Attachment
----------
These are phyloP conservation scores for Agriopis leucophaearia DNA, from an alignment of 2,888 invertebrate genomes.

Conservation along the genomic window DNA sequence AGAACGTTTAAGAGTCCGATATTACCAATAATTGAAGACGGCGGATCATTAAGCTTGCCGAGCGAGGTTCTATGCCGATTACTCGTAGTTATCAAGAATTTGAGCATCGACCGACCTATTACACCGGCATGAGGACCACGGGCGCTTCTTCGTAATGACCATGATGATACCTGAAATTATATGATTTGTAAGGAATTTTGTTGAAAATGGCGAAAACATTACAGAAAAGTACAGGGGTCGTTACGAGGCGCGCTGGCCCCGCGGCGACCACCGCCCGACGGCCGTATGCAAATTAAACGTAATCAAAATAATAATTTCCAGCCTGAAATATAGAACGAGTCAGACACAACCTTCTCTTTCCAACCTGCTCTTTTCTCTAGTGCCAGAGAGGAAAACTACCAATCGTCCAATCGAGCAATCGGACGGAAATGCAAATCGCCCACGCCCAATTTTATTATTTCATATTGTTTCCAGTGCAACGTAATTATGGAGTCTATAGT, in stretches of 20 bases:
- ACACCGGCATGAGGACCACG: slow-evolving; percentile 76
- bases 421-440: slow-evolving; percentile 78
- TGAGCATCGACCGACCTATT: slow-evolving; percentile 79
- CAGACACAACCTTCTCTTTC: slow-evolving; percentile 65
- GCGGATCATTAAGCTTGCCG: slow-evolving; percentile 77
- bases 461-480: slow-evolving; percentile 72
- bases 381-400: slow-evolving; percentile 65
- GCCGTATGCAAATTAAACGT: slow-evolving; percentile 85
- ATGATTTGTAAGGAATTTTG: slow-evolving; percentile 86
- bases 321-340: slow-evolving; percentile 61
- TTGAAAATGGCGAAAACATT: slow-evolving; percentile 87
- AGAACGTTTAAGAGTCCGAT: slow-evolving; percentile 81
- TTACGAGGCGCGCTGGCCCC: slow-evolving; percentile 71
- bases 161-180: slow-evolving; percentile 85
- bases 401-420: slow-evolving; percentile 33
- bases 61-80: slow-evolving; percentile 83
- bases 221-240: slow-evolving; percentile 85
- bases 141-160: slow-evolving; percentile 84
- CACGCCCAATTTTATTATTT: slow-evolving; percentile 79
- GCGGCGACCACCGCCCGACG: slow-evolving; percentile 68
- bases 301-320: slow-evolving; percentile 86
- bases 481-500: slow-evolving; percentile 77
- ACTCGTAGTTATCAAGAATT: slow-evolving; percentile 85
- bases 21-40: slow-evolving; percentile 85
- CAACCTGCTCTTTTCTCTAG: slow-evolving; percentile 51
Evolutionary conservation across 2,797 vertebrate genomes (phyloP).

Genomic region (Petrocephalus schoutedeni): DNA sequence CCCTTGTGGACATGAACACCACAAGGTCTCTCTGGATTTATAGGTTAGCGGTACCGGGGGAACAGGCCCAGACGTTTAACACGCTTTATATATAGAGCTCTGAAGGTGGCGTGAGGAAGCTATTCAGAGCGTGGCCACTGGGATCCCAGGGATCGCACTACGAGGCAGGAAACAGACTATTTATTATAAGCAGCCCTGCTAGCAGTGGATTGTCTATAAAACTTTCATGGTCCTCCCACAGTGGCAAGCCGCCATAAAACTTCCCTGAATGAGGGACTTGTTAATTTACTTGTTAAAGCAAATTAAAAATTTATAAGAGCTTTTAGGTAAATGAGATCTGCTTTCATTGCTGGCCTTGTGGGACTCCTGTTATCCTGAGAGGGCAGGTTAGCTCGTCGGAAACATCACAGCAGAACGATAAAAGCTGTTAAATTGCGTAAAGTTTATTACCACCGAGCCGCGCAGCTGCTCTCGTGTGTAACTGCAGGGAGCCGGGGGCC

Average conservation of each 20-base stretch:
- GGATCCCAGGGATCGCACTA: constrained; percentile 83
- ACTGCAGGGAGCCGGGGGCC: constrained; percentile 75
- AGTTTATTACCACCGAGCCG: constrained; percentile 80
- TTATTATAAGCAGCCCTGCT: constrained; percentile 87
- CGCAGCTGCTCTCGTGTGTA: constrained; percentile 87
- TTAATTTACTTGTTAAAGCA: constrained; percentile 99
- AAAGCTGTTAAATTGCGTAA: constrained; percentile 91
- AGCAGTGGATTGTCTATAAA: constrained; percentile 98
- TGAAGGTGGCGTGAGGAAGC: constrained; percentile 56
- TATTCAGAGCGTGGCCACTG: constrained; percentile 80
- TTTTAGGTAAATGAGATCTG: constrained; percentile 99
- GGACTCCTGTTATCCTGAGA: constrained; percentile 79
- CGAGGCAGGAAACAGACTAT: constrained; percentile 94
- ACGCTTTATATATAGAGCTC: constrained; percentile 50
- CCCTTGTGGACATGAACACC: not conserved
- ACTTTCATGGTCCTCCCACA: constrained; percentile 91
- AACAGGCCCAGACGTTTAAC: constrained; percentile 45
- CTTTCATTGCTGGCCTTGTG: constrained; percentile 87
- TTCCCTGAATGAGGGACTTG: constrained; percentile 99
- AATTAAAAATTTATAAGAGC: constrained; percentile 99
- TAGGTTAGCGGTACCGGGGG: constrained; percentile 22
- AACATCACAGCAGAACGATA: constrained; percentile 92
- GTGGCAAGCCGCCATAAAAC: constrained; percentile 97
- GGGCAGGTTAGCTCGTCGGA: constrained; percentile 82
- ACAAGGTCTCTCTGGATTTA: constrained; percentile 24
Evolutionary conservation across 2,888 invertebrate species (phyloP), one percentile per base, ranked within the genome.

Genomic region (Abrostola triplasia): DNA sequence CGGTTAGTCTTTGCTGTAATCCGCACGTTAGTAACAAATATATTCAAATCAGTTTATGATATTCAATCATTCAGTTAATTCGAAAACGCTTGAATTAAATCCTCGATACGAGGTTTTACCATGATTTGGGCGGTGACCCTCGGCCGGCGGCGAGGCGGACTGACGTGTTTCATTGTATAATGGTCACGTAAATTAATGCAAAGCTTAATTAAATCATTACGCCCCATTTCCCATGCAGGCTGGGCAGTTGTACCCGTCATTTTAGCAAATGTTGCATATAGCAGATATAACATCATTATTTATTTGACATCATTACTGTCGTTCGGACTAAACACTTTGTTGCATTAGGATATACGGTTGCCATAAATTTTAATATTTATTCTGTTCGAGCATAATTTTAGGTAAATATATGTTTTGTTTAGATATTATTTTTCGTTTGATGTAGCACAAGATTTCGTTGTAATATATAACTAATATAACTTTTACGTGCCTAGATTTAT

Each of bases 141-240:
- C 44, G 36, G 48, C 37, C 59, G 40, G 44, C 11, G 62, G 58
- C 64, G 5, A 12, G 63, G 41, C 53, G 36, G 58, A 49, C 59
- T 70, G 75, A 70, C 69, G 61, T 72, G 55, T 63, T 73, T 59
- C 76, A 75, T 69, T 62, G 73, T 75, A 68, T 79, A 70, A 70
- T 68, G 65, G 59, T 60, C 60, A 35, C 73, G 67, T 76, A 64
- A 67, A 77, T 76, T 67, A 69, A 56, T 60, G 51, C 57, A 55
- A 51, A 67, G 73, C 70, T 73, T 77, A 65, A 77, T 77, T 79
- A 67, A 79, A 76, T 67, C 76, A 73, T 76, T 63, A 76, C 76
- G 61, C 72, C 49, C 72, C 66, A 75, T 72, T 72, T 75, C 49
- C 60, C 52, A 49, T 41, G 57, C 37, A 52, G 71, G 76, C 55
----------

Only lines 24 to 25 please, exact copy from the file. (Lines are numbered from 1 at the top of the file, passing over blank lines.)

- bases 481-500: slow-evolving; percentile 77
- ACTCGTAGTTATCAAGAATT: slow-evolving; percentile 85